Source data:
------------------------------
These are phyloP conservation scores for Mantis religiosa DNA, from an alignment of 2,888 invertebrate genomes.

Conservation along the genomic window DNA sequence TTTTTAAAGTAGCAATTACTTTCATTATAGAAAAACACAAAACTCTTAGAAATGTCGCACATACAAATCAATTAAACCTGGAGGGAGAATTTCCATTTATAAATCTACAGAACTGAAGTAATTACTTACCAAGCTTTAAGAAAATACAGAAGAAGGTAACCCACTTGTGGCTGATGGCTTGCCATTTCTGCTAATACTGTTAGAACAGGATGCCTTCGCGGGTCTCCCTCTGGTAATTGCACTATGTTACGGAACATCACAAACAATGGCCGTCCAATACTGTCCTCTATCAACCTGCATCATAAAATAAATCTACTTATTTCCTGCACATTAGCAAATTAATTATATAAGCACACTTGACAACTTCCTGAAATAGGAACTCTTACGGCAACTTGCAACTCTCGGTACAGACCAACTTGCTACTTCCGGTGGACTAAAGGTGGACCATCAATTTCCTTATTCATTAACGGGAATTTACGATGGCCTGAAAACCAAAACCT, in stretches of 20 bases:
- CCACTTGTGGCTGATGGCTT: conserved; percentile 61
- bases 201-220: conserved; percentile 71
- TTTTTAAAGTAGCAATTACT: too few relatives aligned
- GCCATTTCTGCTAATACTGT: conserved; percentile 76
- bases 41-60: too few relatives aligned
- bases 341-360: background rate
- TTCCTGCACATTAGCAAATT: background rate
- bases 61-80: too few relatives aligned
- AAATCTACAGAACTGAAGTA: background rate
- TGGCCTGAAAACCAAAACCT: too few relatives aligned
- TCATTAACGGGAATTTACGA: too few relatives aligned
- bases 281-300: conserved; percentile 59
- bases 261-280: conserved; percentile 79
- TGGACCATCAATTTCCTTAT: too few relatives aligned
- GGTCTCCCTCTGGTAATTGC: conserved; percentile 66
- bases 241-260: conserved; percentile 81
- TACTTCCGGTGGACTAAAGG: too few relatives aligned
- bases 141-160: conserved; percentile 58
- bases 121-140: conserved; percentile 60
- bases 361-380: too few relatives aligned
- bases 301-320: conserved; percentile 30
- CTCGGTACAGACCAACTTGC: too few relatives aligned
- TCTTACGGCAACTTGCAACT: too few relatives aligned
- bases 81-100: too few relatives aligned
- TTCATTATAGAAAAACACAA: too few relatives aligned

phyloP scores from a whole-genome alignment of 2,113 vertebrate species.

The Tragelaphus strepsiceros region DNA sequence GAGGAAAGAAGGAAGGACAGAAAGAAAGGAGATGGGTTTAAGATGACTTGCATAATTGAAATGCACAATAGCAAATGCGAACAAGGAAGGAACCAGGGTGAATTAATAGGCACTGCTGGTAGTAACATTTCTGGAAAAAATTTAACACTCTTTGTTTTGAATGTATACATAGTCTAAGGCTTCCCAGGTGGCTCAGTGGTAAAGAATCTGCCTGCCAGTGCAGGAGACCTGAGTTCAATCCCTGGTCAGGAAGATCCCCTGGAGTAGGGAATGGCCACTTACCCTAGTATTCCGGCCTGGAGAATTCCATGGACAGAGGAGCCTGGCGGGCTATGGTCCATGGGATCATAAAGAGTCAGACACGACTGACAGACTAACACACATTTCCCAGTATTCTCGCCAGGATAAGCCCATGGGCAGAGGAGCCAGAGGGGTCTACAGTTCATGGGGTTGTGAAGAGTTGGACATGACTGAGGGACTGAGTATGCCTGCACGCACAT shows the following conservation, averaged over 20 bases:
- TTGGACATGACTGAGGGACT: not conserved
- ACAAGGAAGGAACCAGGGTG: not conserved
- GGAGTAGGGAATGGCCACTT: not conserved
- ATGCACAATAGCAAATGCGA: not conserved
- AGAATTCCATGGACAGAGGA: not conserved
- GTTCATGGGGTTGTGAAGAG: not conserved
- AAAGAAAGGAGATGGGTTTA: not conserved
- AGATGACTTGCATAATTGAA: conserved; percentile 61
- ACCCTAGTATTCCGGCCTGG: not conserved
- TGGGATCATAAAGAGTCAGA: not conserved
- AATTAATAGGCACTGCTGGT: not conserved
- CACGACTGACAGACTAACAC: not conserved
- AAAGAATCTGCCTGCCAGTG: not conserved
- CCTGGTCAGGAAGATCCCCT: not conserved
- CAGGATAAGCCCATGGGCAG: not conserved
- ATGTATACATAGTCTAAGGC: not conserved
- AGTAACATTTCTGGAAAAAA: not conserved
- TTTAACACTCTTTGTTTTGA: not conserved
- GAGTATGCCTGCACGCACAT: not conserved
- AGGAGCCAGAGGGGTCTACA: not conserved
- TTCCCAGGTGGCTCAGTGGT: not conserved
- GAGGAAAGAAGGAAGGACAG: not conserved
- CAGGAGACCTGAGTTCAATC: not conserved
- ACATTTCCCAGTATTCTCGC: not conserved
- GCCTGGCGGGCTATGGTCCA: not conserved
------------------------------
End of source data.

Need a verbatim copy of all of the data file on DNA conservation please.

These are phyloP conservation scores for Mantis religiosa DNA, from an alignment of 2,888 invertebrate genomes.

Conservation along the genomic window DNA sequence TTTTTAAAGTAGCAATTACTTTCATTATAGAAAAACACAAAACTCTTAGAAATGTCGCACATACAAATCAATTAAACCTGGAGGGAGAATTTCCATTTATAAATCTACAGAACTGAAGTAATTACTTACCAAGCTTTAAGAAAATACAGAAGAAGGTAACCCACTTGTGGCTGATGGCTTGCCATTTCTGCTAATACTGTTAGAACAGGATGCCTTCGCGGGTCTCCCTCTGGTAATTGCACTATGTTACGGAACATCACAAACAATGGCCGTCCAATACTGTCCTCTATCAACCTGCATCATAAAATAAATCTACTTATTTCCTGCACATTAGCAAATTAATTATATAAGCACACTTGACAACTTCCTGAAATAGGAACTCTTACGGCAACTTGCAACTCTCGGTACAGACCAACTTGCTACTTCCGGTGGACTAAAGGTGGACCATCAATTTCCTTATTCATTAACGGGAATTTACGATGGCCTGAAAACCAAAACCT, in stretches of 20 bases:
- CCACTTGTGGCTGATGGCTT: conserved; percentile 61
- bases 201-220: conserved; percentile 71
- TTTTTAAAGTAGCAATTACT: too few relatives aligned
- GCCATTTCTGCTAATACTGT: conserved; percentile 76
- bases 41-60: too few relatives aligned
- bases 341-360: background rate
- TTCCTGCACATTAGCAAATT: background rate
- bases 61-80: too few relatives aligned
- AAATCTACAGAACTGAAGTA: background rate
- TGGCCTGAAAACCAAAACCT: too few relatives aligned
- TCATTAACGGGAATTTACGA: too few relatives aligned
- bases 281-300: conserved; percentile 59
- bases 261-280: conserved; percentile 79
- TGGACCATCAATTTCCTTAT: too few relatives aligned
- GGTCTCCCTCTGGTAATTGC: conserved; percentile 66
- bases 241-260: conserved; percentile 81
- TACTTCCGGTGGACTAAAGG: too few relatives aligned
- bases 141-160: conserved; percentile 58
- bases 121-140: conserved; percentile 60
- bases 361-380: too few relatives aligned
- bases 301-320: conserved; percentile 30
- CTCGGTACAGACCAACTTGC: too few relatives aligned
- TCTTACGGCAACTTGCAACT: too few relatives aligned
- bases 81-100: too few relatives aligned
- TTCATTATAGAAAAACACAA: too few relatives aligned

phyloP scores from a whole-genome alignment of 2,113 vertebrate species.

The Tragelaphus strepsiceros region DNA sequence GAGGAAAGAAGGAAGGACAGAAAGAAAGGAGATGGGTTTAAGATGACTTGCATAATTGAAATGCACAATAGCAAATGCGAACAAGGAAGGAACCAGGGTGAATTAATAGGCACTGCTGGTAGTAACATTTCTGGAAAAAATTTAACACTCTTTGTTTTGAATGTATACATAGTCTAAGGCTTCCCAGGTGGCTCAGTGGTAAAGAATCTGCCTGCCAGTGCAGGAGACCTGAGTTCAATCCCTGGTCAGGAAGATCCCCTGGAGTAGGGAATGGCCACTTACCCTAGTATTCCGGCCTGGAGAATTCCATGGACAGAGGAGCCTGGCGGGCTATGGTCCATGGGATCATAAAGAGTCAGACACGACTGACAGACTAACACACATTTCCCAGTATTCTCGCCAGGATAAGCCCATGGGCAGAGGAGCCAGAGGGGTCTACAGTTCATGGGGTTGTGAAGAGTTGGACATGACTGAGGGACTGAGTATGCCTGCACGCACAT shows the following conservation, averaged over 20 bases:
- TTGGACATGACTGAGGGACT: not conserved
- ACAAGGAAGGAACCAGGGTG: not conserved
- GGAGTAGGGAATGGCCACTT: not conserved
- ATGCACAATAGCAAATGCGA: not conserved
- AGAATTCCATGGACAGAGGA: not conserved
- GTTCATGGGGTTGTGAAGAG: not conserved
- AAAGAAAGGAGATGGGTTTA: not conserved
- AGATGACTTGCATAATTGAA: conserved; percentile 61
- ACCCTAGTATTCCGGCCTGG: not conserved
- TGGGATCATAAAGAGTCAGA: not conserved
- AATTAATAGGCACTGCTGGT: not conserved
- CACGACTGACAGACTAACAC: not conserved
- AAAGAATCTGCCTGCCAGTG: not conserved
- CCTGGTCAGGAAGATCCCCT: not conserved
- CAGGATAAGCCCATGGGCAG: not conserved
- ATGTATACATAGTCTAAGGC: not conserved
- AGTAACATTTCTGGAAAAAA: not conserved
- TTTAACACTCTTTGTTTTGA: not conserved
- GAGTATGCCTGCACGCACAT: not conserved
- AGGAGCCAGAGGGGTCTACA: not conserved
- TTCCCAGGTGGCTCAGTGGT: not conserved
- GAGGAAAGAAGGAAGGACAG: not conserved
- CAGGAGACCTGAGTTCAATC: not conserved
- ACATTTCCCAGTATTCTCGC: not conserved
- GCCTGGCGGGCTATGGTCCA: not conserved